Domain range

New law helps secure New Zealand’s maritime domain

Honorable Nanaia Mahuta
Minister of Foreign Affairs
Minita Take Aorere

Legislation that will help prevent serious crime at sea, including trafficking in people, drugs, wildlife and weapons, passed its third reading in Parliament today, Nanaia Mahuta announced.

“Today is an important milestone that allows us to respond to the increasingly dynamic and complex maritime security environment facing Aotearoa New Zealand,” said Nanaia Mahuta.

“Through the passage of this legislation, we will be better equipped to protect our maritime environment against threats such as drug trafficking, wildlife trafficking and human trafficking.

“Our vast maritime domain and the way we secure it is critical to our national security and prosperity, especially given our growing reliance on the sea for trade,” Nanaia Mahuta said.

The Maritime Powers Act gives the Police, New Zealand Defense Force, Customs and Department of Conservation powers to stop, board, search and detain vessels in international waters, including including the exclusive economic zone of New Zealand, where they have reasonable grounds to suspect a serious criminal offense has been committed.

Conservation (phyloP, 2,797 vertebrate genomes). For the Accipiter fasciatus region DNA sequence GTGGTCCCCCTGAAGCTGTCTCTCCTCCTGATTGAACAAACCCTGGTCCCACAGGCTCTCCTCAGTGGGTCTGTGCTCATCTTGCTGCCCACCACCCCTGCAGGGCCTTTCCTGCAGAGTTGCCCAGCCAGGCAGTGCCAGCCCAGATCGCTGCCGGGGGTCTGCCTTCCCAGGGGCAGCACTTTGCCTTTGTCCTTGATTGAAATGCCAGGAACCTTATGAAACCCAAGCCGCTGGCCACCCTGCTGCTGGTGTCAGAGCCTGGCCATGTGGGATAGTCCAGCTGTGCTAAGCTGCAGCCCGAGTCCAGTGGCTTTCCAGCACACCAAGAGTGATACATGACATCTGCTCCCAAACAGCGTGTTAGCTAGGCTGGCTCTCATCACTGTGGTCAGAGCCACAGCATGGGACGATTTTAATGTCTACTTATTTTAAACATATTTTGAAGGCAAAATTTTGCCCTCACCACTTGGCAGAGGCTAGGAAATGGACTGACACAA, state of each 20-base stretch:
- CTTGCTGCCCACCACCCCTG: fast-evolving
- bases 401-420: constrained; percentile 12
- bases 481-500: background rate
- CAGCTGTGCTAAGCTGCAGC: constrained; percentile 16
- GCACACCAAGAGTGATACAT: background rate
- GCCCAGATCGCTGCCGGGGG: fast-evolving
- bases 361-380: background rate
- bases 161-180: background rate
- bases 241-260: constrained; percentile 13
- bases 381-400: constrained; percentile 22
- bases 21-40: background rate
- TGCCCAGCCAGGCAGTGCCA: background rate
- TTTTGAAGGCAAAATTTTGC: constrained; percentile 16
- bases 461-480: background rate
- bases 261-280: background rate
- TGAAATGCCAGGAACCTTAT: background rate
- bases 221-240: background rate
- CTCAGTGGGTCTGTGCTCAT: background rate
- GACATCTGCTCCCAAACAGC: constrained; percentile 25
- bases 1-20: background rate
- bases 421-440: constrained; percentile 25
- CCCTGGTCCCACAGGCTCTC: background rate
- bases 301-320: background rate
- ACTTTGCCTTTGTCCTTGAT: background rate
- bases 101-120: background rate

It also allows for the detention and arrest of suspects and the return of a vessel to New Zealand to search for evidence.

“The Maritime Powers Act establishes a comprehensive regime that will enhance our ability to enforce New Zealand criminal law in international waters. It brings a coherence to our national arrangements that was missing before,” said Nanaia Mahuta.

“The powers of the act are consistent with existing powers under New Zealand law, including the Bill of Rights Act and with New Zealand’s rights and obligations under international law.

“I would like to thank everyone who made submissions on the bill and the Select Committee on Foreign Affairs, Defense and Trade for the changes they recommended to improve and strengthen our maritime environment,” said Nanaia Mahuta.

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